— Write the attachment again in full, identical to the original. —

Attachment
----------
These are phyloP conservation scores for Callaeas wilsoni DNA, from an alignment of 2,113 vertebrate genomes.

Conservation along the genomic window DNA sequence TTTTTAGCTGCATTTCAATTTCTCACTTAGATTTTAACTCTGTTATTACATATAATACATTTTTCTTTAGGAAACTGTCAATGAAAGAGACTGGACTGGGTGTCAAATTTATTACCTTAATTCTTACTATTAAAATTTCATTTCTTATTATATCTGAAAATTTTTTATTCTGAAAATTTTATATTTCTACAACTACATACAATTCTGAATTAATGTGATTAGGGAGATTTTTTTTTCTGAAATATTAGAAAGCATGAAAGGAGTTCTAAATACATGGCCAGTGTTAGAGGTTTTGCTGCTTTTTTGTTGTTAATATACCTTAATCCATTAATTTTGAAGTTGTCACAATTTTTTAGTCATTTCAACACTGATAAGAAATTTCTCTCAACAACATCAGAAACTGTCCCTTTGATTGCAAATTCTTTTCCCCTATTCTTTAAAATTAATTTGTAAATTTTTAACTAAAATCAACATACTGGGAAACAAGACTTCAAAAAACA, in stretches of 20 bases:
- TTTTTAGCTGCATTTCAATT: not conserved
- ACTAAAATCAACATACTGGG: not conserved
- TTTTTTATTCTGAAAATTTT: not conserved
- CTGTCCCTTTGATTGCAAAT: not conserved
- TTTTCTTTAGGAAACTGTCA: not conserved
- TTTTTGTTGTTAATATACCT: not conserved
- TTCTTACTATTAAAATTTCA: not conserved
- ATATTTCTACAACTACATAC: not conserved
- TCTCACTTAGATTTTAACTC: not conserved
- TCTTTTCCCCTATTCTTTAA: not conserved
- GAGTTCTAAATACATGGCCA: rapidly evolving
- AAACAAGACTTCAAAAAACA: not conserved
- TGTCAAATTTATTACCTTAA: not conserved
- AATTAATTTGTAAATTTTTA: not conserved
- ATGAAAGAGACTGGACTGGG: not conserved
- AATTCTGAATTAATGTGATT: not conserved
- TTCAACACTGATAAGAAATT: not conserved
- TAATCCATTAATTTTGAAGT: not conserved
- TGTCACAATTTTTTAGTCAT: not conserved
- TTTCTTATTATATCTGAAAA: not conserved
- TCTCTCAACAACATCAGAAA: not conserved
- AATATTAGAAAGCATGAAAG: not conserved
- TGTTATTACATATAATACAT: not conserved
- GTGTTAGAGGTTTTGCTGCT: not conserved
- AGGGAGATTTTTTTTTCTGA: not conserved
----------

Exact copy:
These are phyloP conservation scores for Callaeas wilsoni DNA, from an alignment of 2,113 vertebrate genomes.

Conservation along the genomic window DNA sequence TTTTTAGCTGCATTTCAATTTCTCACTTAGATTTTAACTCTGTTATTACATATAATACATTTTTCTTTAGGAAACTGTCAATGAAAGAGACTGGACTGGGTGTCAAATTTATTACCTTAATTCTTACTATTAAAATTTCATTTCTTATTATATCTGAAAATTTTTTATTCTGAAAATTTTATATTTCTACAACTACATACAATTCTGAATTAATGTGATTAGGGAGATTTTTTTTTCTGAAATATTAGAAAGCATGAAAGGAGTTCTAAATACATGGCCAGTGTTAGAGGTTTTGCTGCTTTTTTGTTGTTAATATACCTTAATCCATTAATTTTGAAGTTGTCACAATTTTTTAGTCATTTCAACACTGATAAGAAATTTCTCTCAACAACATCAGAAACTGTCCCTTTGATTGCAAATTCTTTTCCCCTATTCTTTAAAATTAATTTGTAAATTTTTAACTAAAATCAACATACTGGGAAACAAGACTTCAAAAAACA, in stretches of 20 bases:
- TTTTTAGCTGCATTTCAATT: not conserved
- ACTAAAATCAACATACTGGG: not conserved
- TTTTTTATTCTGAAAATTTT: not conserved
- CTGTCCCTTTGATTGCAAAT: not conserved
- TTTTCTTTAGGAAACTGTCA: not conserved
- TTTTTGTTGTTAATATACCT: not conserved
- TTCTTACTATTAAAATTTCA: not conserved
- ATATTTCTACAACTACATAC: not conserved
- TCTCACTTAGATTTTAACTC: not conserved
- TCTTTTCCCCTATTCTTTAA: not conserved
- GAGTTCTAAATACATGGCCA: rapidly evolving
- AAACAAGACTTCAAAAAACA: not conserved
- TGTCAAATTTATTACCTTAA: not conserved
- AATTAATTTGTAAATTTTTA: not conserved
- ATGAAAGAGACTGGACTGGG: not conserved
- AATTCTGAATTAATGTGATT: not conserved
- TTCAACACTGATAAGAAATT: not conserved
- TAATCCATTAATTTTGAAGT: not conserved
- TGTCACAATTTTTTAGTCAT: not conserved
- TTTCTTATTATATCTGAAAA: not conserved
- TCTCTCAACAACATCAGAAA: not conserved
- AATATTAGAAAGCATGAAAG: not conserved
- TGTTATTACATATAATACAT: not conserved
- GTGTTAGAGGTTTTGCTGCT: not conserved
- AGGGAGATTTTTTTTTCTGA: not conserved